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Tuesday, February 28, 2006

Business Know-How

According to BizStats.com, there are 25 million businesses that file income tax returns in the U.S. About 25 percent have receipts of less than $25,000 per year, but whatever their size, businesses succeed or fail based in part on the quality of information they can gather -– about competitors, best practices, marketing, etc.

The Fairfax County Public Library helps business owners and managers increase the bottom line through free business resources you can access from our Web site.

All you need is a library card to access information that you’d ordinarily have to pay for, such as articles, profiles, rankings and other "business intelligence" on more than 300,000 companies. The library also gives you access to independent investment research, plus information from regional business journals and newspapers. Here in Fairfax County, you can choose from such business resources as Proquest’s ABI/Global, Gale’s Business and Company Resource Center, EbscoHost’s Business Source Elite and Regional Business News, as well as Morningstar and Reference U.S.A.

Additional resources are available in our library branches: STAT-USA, which offers U.S. government information on business, trade and the economy, and the Value Line Research Center, which gives you access to Value Line’s leading publications.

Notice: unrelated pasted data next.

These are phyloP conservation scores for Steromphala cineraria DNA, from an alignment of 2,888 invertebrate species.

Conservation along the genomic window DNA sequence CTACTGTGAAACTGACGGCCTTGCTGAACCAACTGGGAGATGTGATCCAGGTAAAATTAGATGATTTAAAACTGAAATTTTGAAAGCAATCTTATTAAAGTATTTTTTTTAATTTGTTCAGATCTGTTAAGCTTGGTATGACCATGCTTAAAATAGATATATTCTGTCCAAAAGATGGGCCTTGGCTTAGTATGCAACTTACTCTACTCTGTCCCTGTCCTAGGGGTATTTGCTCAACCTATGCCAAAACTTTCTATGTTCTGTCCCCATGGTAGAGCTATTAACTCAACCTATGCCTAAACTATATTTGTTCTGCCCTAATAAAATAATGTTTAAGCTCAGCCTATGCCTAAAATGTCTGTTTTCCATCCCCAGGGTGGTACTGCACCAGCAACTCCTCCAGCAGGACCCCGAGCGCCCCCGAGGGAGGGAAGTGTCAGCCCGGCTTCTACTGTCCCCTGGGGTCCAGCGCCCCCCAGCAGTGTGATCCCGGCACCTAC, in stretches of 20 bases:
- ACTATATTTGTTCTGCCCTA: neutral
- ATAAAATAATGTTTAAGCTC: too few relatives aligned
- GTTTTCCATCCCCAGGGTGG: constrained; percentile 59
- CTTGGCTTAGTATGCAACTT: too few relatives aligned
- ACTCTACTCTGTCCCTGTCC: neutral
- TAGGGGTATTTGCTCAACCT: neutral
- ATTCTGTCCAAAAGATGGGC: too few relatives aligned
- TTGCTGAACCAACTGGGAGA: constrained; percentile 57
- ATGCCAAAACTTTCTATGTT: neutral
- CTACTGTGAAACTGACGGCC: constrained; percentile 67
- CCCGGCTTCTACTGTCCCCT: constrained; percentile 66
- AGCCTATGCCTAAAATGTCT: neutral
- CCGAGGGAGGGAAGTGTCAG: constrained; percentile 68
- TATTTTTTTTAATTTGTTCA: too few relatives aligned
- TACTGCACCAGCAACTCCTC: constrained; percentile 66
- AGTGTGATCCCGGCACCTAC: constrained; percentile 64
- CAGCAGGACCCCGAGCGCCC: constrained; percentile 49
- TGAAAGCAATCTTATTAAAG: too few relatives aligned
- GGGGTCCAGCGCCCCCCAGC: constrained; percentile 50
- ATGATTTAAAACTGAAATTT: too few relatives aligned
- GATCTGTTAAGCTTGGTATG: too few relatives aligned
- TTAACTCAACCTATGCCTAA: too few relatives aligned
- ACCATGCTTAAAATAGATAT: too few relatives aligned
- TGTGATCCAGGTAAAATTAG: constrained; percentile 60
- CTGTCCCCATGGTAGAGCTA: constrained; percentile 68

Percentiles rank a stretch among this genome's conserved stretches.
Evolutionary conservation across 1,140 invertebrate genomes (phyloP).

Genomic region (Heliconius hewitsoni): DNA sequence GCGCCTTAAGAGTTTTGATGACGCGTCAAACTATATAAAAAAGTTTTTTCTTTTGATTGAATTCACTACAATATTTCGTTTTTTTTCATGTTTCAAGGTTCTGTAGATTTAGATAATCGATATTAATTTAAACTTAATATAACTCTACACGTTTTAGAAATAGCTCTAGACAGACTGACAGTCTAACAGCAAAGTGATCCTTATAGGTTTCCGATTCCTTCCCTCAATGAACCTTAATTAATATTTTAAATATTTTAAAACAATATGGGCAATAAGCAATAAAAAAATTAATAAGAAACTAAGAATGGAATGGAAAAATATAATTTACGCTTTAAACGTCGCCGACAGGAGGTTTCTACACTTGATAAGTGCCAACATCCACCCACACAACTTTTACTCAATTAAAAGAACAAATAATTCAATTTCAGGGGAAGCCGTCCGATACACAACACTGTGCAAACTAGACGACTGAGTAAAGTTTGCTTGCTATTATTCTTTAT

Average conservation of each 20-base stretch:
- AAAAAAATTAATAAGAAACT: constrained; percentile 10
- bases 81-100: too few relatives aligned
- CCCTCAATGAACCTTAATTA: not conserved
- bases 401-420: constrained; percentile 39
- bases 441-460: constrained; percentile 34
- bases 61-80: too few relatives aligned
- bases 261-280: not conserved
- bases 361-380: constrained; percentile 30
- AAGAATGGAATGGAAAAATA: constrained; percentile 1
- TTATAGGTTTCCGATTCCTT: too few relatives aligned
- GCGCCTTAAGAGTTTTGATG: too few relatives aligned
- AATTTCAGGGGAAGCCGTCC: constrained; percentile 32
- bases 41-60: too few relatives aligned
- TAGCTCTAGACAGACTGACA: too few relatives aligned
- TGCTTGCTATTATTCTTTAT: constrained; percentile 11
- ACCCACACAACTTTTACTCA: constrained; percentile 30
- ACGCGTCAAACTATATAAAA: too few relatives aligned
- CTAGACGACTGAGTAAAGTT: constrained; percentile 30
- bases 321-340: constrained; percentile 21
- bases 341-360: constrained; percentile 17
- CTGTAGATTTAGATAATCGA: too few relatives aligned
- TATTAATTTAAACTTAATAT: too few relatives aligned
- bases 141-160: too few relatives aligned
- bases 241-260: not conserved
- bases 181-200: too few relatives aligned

Our information professionals have also found the most useful Web sites for banking and economics, business and investment information. Feel free to contact us to help find the business facts you need. Call your nearest branch or use our Ask-a-Librarian service.

Friday, February 17, 2006

Car Talk

The number of its viewers has risen 60 percent in the last 10 years. Advertisers now pay almost half a million dollars to have their commercials aired while it’s on. “It,” of course, is the Daytona 500.

This Sunday marks the kickoff of NASCAR’s 36-race season. The sport has evolved far beyond the days when bootleggers built stock cars to outrun “the law.” Today NASCAR races are broadcast in more than 150 nations; 75 percent of its U.S. fans have attended college, and 40 percent are women.

Marketers noticed the growing female fan base and got a bright idea. NASCAR fans buy $2 billion in licensed products each year, and romance novels generate more than $1 billion in sales each year. The January 31 USA Today reported that Harlequin has teamed with NASCAR on a line of romance novels.

“It’s a very good fit,” Harlequin’s Marleah Stout told USA Today. Check out:

In the Groove and Dangerous Curves by Pamela Britton.

Sunday Money: Speed! Lust! Madness! Death! A Hot Lap Around America With NASCAR by Jeff Macgregor.

Real Men Work in the Pits: A Life in NASCAR Racing by Jeff Hammond.

Chicken Soup for the NASCAR Soul: Inspirational Stories of Courage, Speed, and Overcoming Adversity by Jack Canfield.

From Moonshine to Madison Avenue: A Cultural History of the NASCAR Winston Cup Series by Mark D. Howell.

What do you think about the NASCAR-Harlequin mash-up?

Tuesday, February 14, 2006

When Is a Birthday Not a Birthday?

It’s a great day for sales, but Presidents’ Day still seems to confuse many. Are we celebrating George Washington's birthday, Abraham Lincoln's, both or all presidents’?